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9. Commands

The macro run is used to run a program:
run ls -l ../lib/*.o
The macro exec is like run, but it does an execve without a prior fork.

An implicit run is added before an undeclared identifier that matches an executable in PATH:
ls -l ../lib/*.o
Note that the run is inserted at macro-expansion time, not at run-time. Hence the program (here ls) must be in the PATH both at compile-time and run-time. (Otherwise, the compiler would not know whether to compile -l as subtraction or to quote it.)

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9.1 Standard input and output

If we think of running a program as a kind of function call, it is natural to think of a pipeline as function composition: The output of one function is used directly as an input of another. It is reasonable to view standard input and output abstractly as strings.

A program has two sets of inputs: The command line arguments (passed in argv), and standard input. Q allows infix functions, with a varying number of right parameters. We will interpret the left argument (if any) as standard input to the program, and the right arguments will be passed as argv. The left argument will be evaluated, while the right arguments will be quoted.

We can pass a string to a program:
Q1> "Hello World!\n" run /usr/bin/tr a-zA-Z A-Za-z

The stdin argument need not be a string, but can be any printable object:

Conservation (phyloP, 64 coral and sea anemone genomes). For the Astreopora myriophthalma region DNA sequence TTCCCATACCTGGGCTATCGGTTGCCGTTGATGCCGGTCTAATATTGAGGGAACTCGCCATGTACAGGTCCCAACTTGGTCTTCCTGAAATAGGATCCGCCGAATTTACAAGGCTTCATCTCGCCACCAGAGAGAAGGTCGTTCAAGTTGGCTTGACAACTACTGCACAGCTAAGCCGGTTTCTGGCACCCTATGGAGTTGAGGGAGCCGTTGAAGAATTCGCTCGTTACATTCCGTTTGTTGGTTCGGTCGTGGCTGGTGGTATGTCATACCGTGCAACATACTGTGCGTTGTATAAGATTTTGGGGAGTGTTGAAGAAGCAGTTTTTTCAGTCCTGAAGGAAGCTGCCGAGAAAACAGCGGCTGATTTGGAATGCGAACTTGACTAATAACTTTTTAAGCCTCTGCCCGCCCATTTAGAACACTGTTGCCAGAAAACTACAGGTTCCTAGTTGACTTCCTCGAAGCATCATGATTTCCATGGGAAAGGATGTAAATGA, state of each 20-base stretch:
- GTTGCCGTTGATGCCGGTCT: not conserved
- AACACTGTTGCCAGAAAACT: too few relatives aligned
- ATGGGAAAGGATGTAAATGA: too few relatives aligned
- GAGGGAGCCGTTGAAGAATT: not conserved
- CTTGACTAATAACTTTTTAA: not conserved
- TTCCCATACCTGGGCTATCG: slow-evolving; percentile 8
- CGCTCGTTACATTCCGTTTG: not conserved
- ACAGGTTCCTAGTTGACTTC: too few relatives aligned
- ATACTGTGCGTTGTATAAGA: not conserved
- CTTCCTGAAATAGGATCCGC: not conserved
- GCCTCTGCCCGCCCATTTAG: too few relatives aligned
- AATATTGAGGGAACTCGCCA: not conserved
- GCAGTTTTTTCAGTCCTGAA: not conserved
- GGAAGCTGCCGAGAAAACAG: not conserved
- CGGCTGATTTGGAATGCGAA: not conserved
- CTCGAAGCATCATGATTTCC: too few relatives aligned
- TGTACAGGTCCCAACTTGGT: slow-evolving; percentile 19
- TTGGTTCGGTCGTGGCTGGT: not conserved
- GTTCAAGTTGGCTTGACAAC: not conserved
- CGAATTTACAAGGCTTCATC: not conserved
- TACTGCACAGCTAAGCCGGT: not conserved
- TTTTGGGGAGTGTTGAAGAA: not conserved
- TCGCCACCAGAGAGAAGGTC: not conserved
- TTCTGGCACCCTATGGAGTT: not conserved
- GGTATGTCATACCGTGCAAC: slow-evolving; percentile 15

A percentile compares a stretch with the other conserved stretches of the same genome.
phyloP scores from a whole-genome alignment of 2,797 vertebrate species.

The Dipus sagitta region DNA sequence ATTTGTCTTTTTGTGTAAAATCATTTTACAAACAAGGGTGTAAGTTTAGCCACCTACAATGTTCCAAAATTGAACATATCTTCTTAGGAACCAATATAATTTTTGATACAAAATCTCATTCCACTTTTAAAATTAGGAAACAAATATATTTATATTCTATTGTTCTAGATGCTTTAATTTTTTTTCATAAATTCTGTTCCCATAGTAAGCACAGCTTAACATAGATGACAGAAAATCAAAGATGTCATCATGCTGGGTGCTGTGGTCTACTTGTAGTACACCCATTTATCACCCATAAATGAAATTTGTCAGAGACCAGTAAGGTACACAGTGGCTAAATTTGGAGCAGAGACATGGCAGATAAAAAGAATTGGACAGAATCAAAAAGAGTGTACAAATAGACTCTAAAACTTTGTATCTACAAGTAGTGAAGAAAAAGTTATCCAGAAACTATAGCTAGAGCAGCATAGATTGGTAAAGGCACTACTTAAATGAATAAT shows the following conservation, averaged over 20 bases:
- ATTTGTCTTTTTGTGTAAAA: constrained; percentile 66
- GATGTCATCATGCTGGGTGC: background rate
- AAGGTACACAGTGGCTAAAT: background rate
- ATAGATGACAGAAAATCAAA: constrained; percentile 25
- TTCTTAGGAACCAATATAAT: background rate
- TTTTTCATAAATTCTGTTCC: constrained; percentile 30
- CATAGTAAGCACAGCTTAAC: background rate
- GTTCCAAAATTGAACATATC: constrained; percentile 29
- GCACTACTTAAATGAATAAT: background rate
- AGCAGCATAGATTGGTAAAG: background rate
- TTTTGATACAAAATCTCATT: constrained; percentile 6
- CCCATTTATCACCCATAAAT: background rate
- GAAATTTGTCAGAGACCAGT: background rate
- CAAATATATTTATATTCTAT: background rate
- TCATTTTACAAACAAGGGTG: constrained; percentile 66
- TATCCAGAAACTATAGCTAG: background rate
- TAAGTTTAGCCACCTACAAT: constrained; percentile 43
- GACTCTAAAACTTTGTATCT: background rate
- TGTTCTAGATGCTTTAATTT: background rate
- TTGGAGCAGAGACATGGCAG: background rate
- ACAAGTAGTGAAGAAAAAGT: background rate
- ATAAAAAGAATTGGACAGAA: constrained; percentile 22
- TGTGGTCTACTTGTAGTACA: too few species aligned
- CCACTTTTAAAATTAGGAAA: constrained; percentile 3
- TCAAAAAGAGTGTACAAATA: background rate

Q2> 250 for 10
250 251 252 253 254 255 256 257 258 259
Q3> (250 for 10) tr 0-9 1-90
361 362 363 364 365 366 367 368 369 360

Input can be a pathname object:
Q4> ./Makefile wc
     199     848    6895
In that case, no pipe or fork is needed: The file is just opened for input, and the file descriptor is passed to the program. This is standard input redirection.

Similarly, the output of a command can be saved as a string:
Q1> :S=(ls -ld ../test)
Q2> sprintf "(%#s)" S
("drwxrwxr-x  2 bothner       512 Jul 25 17:41 ../test\n")
(The format `%#s' means to print the argument in a form that can be read back in, with appropriate escapes.)

Finally, the composition of two programs is a pipeline:
Q3> ls -ld ../test) tr a-zA-Z A-Za-z
DRWXRWXR-X  2 BOTHNER       512 jUL 25 17:41 ../TEST
Notice the unbalanced parenthesis; this is a convenience that is allowed for interactive input only.

Generalized output redirection has the form:
>filename expression
This evaluates expression, but prints the result on filename. The expression can be any expression, not just ones that run programs: For example:
Q4> >foo "2+4=$(2+4)\n"
Q5> cat foo

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This document was generated by Per Bothner on December, 4 2001 using texi2html